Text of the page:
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What Trump’s 2,000-Mile Wall On The U.S.-Mexico Border Would Actually Look Like

It was made with 200,000 satellite images.

The central pledge of Donald Trump’s presidential campaign is essentially a racist pipe dream that will never come to fruition. “I will build a great wall — and nobody builds walls better than me, believe me — and I’ll build them very inexpensively,” Trump has said. “I will build a great, great wall on our southern border, and I will make Mexico pay for that wall. Mark my words.”

For some perspective on just how ridiculous Trump’s border wall idea is, Digg created a video called “Best of Luck With the Wall” that uses 200,000 satellite images from Google Maps to show what the 2,000-mile wall would look like.


Some construction facts behind a potential U.S.-Mexico border wall:

— It would take over 12 million cubic yards of concrete (three times the amount of the Hoover Dam.

— The wall would be greater in volume than all six pyramids of the Giza Necropolis.

— It would require 5 billion pounds of rebar.

— The wall’s initial construction costs would exceed $25 billion.

— Wall engineers would have to work around natural flooding zones and large areas of shifting sands.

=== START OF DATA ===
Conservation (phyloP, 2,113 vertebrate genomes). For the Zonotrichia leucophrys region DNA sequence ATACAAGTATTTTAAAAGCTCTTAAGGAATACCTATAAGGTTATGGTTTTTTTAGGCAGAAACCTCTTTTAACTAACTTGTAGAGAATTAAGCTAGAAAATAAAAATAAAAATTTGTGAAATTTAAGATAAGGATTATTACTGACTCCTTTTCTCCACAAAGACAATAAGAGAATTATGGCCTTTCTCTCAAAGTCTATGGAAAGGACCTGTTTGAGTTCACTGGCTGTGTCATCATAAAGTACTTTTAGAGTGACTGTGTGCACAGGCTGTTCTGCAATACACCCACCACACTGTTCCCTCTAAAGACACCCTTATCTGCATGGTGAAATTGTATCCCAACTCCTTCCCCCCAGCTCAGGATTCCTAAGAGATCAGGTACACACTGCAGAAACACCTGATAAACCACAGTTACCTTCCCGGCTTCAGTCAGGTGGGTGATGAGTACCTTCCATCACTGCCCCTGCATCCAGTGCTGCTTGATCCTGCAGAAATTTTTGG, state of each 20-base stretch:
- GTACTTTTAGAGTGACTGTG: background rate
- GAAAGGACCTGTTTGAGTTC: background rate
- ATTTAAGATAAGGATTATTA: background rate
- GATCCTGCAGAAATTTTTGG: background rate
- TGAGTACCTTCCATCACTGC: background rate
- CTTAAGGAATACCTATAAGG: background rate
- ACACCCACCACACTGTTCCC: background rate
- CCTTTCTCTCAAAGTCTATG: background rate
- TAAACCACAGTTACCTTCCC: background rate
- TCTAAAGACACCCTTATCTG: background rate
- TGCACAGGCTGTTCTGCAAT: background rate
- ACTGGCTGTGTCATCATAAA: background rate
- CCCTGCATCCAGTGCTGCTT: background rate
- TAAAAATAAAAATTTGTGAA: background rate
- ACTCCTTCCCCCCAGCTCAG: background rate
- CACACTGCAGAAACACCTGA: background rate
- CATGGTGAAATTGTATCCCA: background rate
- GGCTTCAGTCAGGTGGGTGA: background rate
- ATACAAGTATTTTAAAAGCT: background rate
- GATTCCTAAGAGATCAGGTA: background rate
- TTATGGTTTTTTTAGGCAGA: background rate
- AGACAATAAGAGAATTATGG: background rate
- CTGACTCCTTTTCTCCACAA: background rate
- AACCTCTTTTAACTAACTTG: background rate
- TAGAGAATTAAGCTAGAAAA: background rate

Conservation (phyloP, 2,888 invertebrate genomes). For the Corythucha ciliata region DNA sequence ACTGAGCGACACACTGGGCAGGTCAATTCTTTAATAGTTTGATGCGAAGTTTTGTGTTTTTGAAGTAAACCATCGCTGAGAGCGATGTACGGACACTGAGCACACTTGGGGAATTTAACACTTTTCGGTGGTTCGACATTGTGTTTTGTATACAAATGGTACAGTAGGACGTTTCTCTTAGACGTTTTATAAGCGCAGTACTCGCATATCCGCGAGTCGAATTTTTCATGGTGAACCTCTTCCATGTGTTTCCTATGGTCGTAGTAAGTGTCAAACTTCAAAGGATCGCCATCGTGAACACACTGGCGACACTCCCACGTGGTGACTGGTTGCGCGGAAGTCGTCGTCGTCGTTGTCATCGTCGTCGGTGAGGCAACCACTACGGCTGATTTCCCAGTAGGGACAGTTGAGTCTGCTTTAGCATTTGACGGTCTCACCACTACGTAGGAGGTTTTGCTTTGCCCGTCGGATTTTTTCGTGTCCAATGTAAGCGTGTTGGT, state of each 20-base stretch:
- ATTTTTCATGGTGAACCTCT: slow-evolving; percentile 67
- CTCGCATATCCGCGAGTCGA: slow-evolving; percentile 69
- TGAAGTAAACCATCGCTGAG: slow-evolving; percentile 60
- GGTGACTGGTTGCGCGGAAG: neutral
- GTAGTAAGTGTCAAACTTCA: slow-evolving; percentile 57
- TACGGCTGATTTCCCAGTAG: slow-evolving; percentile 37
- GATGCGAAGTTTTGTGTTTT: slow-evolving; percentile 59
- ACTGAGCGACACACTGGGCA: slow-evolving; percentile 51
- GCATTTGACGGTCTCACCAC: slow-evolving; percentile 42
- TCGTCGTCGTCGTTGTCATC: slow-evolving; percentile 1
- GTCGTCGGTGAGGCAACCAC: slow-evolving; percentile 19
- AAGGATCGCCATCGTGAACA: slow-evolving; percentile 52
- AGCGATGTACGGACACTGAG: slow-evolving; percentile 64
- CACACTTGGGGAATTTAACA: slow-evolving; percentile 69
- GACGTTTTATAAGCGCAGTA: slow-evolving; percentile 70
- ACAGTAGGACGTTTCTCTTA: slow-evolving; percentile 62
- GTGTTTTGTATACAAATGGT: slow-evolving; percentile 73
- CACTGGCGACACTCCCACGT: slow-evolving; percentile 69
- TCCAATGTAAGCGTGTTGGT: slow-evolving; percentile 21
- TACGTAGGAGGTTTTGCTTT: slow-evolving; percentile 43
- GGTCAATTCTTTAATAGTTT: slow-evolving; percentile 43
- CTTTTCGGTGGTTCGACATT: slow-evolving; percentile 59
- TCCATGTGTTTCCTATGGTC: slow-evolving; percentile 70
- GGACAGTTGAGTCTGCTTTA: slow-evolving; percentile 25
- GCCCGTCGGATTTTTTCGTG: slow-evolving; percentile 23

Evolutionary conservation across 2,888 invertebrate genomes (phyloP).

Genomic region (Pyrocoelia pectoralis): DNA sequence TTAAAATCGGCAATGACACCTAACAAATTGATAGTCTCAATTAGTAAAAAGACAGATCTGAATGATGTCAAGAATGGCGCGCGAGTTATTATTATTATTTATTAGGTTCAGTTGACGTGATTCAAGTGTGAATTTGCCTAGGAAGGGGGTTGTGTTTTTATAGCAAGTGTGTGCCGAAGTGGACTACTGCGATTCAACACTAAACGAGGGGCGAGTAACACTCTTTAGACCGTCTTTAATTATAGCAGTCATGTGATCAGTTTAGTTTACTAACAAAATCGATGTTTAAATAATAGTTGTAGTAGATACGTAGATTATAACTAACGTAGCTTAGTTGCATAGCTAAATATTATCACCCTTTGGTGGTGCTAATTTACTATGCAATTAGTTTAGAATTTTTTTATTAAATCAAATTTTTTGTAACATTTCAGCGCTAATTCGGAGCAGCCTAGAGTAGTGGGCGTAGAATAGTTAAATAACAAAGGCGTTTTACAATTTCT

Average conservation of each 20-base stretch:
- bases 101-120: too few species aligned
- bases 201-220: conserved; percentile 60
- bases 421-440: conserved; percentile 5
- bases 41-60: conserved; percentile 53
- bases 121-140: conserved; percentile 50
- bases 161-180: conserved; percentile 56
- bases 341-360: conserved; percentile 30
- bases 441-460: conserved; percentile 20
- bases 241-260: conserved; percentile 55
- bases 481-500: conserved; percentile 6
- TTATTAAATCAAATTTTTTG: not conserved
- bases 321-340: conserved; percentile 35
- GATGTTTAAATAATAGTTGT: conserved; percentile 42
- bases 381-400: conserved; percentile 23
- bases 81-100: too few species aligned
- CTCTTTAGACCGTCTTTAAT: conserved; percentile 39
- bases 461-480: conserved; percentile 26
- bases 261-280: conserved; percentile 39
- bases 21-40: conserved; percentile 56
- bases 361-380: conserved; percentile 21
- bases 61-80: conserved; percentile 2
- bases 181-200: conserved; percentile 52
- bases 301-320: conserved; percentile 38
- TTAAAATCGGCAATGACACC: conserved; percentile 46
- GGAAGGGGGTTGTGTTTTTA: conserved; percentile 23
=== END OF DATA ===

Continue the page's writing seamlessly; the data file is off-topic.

— Over 1,000 miles of the wall would criss-cross private lands that would have to be purchased or acquired through legal means.

Is a border wall is even necessary in the first place?

According to Pew Research, the undocumented immigrant population has been stable at just over 11 million for the last decade and has actually dropped since a peak of 12.2 million in 2007. “The unauthorized immigrant population rose rapidly during the 1990s and early 2000s, from an estimated 3.5 million in 1990 to a peak of 12.2 million in 2007. It then dropped sharply during the Great Recession of 2007-09, mainly because of a decrease in unauthorized immigrants from Mexico,” Pew Research says.

While the U.S. has a better handle on illegal border crossings than Trump lets on or understands, he is also dead-on wrong about how undocumented immigrants arrive in the U.S. in the first place. According to Politifact as well as The National Review, nearly half of all undocumented immigrants come by plane and overstay their visas. So, while everyone argues whether Trump will build his wall and who will pay for it, we should discuss whether it will even make a difference.

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